Whilst the trail itself, in parts, follows beside a fairly busy road (particularly in Autumn, the road can become congested with tourist traffic), for the most part it was easy to forget the outside world and be lost in the raw nature around us. Already incredibly beautiful, it was fun to spot small patches of reds in the higher maple trees; hints that peak Autumn colour was only a week or so away…if only fate would bring us back again!!

In just a week or so, this beautiful waterfall called ‘Shiraito-taki’ (white thread) will be framed by brilliant red momiji maple trees…!

The last point on our walk (6.3km from the start of the trail) was perhaps my favourite; Kumoi-taki, a towering three-tiered waterfall which seemed to morph its shape with every step as we walked closer.

It was an absolutely stunning walk! I only wish we’d had more time to explore the lower half of the stream as well. I guess it’s always a good idea to leave something for next year, though I doubt anyone could ever get sick of this scenery, no matter how many times visited.


Useful Info


It is recommended to give yourself about 5 hours to walk the entire trail, depending on how frequently you would like to stop for breaks/photography! It is also worth keeping in mind that the trail can become very crowded in late October ~ early November as everybody in Tohoku wants a piece of this paradise.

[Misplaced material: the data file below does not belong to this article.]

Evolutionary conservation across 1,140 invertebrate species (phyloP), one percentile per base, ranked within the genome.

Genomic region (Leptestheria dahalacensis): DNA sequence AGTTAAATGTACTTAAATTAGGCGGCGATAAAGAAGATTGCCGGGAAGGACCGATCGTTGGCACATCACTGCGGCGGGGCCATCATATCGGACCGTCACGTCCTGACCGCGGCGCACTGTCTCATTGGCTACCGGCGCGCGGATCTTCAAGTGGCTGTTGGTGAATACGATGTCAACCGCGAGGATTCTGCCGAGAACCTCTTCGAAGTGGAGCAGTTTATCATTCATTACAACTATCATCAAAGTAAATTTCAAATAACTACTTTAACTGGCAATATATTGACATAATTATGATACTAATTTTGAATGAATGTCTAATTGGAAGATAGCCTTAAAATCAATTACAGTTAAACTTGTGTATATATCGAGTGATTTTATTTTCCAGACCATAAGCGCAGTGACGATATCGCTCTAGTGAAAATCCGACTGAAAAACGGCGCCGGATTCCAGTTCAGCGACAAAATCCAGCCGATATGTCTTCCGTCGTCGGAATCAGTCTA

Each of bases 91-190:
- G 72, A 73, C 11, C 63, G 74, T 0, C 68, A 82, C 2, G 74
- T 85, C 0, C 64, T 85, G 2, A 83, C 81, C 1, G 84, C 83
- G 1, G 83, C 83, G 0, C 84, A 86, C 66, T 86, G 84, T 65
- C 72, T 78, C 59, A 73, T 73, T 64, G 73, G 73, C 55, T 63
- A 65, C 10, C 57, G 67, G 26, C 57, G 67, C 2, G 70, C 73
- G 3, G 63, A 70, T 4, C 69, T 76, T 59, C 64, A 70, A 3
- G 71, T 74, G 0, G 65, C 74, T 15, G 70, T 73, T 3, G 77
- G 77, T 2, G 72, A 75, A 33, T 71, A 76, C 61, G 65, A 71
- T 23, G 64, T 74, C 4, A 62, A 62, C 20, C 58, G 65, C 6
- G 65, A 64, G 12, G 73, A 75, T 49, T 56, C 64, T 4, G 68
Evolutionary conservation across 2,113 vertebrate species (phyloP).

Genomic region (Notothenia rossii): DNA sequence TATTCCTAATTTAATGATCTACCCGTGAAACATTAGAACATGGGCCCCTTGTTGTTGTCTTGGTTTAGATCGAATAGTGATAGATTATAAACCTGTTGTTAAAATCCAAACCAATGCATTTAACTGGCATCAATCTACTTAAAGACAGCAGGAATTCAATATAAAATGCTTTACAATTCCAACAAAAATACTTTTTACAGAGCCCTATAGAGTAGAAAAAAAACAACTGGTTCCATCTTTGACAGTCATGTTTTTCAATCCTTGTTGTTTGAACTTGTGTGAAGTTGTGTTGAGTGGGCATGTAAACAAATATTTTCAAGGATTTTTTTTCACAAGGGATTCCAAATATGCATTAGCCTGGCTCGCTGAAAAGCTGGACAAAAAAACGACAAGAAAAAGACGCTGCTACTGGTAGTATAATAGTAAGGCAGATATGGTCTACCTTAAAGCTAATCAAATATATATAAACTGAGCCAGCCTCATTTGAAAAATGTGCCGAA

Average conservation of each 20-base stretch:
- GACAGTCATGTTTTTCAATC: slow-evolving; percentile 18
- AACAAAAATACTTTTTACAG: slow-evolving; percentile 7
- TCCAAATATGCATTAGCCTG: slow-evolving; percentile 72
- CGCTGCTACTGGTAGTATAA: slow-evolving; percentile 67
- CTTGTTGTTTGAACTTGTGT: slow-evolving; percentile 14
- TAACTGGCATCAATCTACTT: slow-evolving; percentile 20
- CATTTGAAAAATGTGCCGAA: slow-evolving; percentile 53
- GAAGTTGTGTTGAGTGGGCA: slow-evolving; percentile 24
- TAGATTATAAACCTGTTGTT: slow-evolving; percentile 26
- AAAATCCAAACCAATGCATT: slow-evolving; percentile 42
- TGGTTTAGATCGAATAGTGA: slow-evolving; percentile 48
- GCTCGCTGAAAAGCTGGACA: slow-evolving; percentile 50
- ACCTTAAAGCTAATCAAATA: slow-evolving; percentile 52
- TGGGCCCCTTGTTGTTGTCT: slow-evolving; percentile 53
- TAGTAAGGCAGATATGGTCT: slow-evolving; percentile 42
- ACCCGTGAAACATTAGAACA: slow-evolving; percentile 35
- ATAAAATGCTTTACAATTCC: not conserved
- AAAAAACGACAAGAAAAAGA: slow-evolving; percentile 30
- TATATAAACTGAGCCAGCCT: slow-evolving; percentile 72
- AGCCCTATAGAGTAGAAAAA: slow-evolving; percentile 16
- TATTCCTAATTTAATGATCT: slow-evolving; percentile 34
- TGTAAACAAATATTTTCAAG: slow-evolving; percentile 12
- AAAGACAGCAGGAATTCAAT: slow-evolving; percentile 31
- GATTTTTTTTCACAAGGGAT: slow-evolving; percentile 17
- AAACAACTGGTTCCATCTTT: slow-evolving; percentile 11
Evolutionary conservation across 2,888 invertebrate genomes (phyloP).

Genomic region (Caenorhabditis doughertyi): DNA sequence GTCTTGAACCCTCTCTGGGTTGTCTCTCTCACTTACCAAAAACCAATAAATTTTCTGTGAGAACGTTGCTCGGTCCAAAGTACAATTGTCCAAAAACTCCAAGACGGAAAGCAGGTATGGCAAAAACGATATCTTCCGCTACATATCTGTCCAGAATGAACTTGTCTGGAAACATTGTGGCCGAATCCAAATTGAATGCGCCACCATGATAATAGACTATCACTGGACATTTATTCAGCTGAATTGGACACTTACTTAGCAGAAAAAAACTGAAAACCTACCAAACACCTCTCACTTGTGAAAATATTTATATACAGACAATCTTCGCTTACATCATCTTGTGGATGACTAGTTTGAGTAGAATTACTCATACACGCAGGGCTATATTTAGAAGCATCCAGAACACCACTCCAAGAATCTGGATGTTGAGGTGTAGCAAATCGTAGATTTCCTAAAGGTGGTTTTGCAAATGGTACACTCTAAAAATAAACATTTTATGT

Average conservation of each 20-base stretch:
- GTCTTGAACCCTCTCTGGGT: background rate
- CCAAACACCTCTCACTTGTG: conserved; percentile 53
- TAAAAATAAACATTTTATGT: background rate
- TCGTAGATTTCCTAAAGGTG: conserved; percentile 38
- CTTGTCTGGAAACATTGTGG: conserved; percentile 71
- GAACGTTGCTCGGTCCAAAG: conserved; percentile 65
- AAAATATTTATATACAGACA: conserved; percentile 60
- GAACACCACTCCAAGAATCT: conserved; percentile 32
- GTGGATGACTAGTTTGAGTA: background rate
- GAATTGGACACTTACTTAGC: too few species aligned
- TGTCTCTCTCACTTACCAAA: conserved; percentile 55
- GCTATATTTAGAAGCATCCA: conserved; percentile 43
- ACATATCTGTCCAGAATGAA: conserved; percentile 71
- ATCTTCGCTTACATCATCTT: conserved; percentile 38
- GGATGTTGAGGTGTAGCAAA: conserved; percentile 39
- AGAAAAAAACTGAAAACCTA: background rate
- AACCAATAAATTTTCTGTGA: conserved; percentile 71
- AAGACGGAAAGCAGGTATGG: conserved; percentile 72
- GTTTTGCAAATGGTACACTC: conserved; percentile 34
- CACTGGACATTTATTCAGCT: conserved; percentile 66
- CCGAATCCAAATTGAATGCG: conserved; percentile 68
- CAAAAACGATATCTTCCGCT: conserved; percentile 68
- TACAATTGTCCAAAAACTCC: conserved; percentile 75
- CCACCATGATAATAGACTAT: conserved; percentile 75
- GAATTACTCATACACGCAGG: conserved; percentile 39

ACCESS:

By car: The Oriase information Centre (奥入瀬渓流館)in Yakeyama is located about 1 hour and 20 mins from either Aomori City or Hachinohe City. There is parking available at the centre, or at ‘Nenokuchi’, at the beginning of the trail.

By JR bus: this option is highly recommended for visiting tourists. Fairly regular buses run from JR Hachinohe Station, or JR Aomori station. Fares are covered by the JR Pass! You don’t need to make a reservation, simply turn up at the bus stop and line up on the day. The buses drive through the Oirase Stream area, stopping at some of the major scenic points/waterfalls. As such, you can plan your trip to hop on and off these buses if you don’t want to/don’t have the time to walk the entire length of the trail. Timetables can be accessed here. 

***PLEASE NOTE: buses are suspended between November 13 and April 20 due to heavy snow***

Google Maps:

Oirase Information Centre (奥入瀬渓流館). Parking available!

Opening hours: 09:00am ~ 16:30pm

T: 0176-74-1233

Nenokuchi Station (子ノ口駅)(Parking area/ start of trail from Lake Towada). We parked our car and started walking from here!

Jess Hallams

About Jess Hallams

Born and raised in Australia, Jess has been living in Japan for the past four years. Whilst the cold winters are a struggle (!) she completely fell in love with Tohoku after moving to Fukushima prefecture to teach English in 2013. Having traveled to 18 countries (with a long list yet to get through) she knows the ins-and-outs of budget travel and what makes a memorable destination. She hopes to discover more off-the-beaten-track (read: inaka) destinations in Tohoku for those seeking a 'real Japan' experience.